Carcinoma of Unknown Primary: Improved Ways to Manage Patients

In cases of carcinoma of unknown primary (CUP), the initial goal is to identify the occult tumor so the patient can have the best oncologic outcome and minimize treatment-related side effects. A retrospective study showed that transoral robotic surgery (TORS) successfully detected the occult malignancy for 80 percent of patients. Many of these patients were subsequently able to forgo radiation (25 percent) and/or chemotherapy (67 percent).

In this white paper, Dr. Kyle Hatten, Assistant Professor of Otorhinolaryngology and Director of Robotic Surgery in the Department of Otorhinolaryngology at the University of Maryland School of Medicine, explains how TORS improves both the diagnosis and treatment of CUP.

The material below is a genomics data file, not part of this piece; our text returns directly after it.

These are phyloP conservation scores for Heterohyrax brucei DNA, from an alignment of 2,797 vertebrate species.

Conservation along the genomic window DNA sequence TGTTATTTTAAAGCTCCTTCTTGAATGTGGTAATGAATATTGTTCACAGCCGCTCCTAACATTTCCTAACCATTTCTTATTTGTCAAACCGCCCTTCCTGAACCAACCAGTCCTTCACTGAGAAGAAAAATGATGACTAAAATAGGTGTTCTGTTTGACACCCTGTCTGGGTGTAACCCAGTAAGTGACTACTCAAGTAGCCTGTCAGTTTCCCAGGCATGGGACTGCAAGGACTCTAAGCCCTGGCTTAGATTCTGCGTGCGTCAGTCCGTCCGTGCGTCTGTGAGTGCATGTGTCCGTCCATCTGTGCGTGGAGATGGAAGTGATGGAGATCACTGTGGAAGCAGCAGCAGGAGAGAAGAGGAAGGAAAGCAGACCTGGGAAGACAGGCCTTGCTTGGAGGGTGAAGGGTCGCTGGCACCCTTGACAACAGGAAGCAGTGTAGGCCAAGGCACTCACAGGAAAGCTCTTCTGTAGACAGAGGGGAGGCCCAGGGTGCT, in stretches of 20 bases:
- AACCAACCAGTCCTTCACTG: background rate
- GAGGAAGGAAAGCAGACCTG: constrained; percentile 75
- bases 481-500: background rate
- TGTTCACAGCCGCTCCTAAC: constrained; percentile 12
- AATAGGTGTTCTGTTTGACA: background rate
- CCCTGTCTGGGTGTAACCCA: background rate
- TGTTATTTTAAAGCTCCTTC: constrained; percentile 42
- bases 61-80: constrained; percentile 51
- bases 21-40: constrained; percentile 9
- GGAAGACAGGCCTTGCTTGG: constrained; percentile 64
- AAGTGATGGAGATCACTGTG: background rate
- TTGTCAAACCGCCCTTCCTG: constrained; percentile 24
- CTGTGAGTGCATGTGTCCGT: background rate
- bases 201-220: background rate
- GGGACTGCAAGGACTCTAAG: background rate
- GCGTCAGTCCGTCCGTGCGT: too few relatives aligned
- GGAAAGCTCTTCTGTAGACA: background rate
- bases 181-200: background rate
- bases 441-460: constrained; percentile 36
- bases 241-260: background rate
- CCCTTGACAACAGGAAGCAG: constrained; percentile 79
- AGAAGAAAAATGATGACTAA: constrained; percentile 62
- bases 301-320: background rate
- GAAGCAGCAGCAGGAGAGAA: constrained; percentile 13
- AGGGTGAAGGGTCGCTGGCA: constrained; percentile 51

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Kyle Hatten, MD

Kyle Hatten, MD

Assistant Professor

Dr. Kyle Hatten is the Director of Robotic Surgery in the Department of Otorhinolaryngology – Head & Neck Surgery. He is a board certified by the American Board of Otolaryngology – Head and Neck Surgery. A graduate of the University ...

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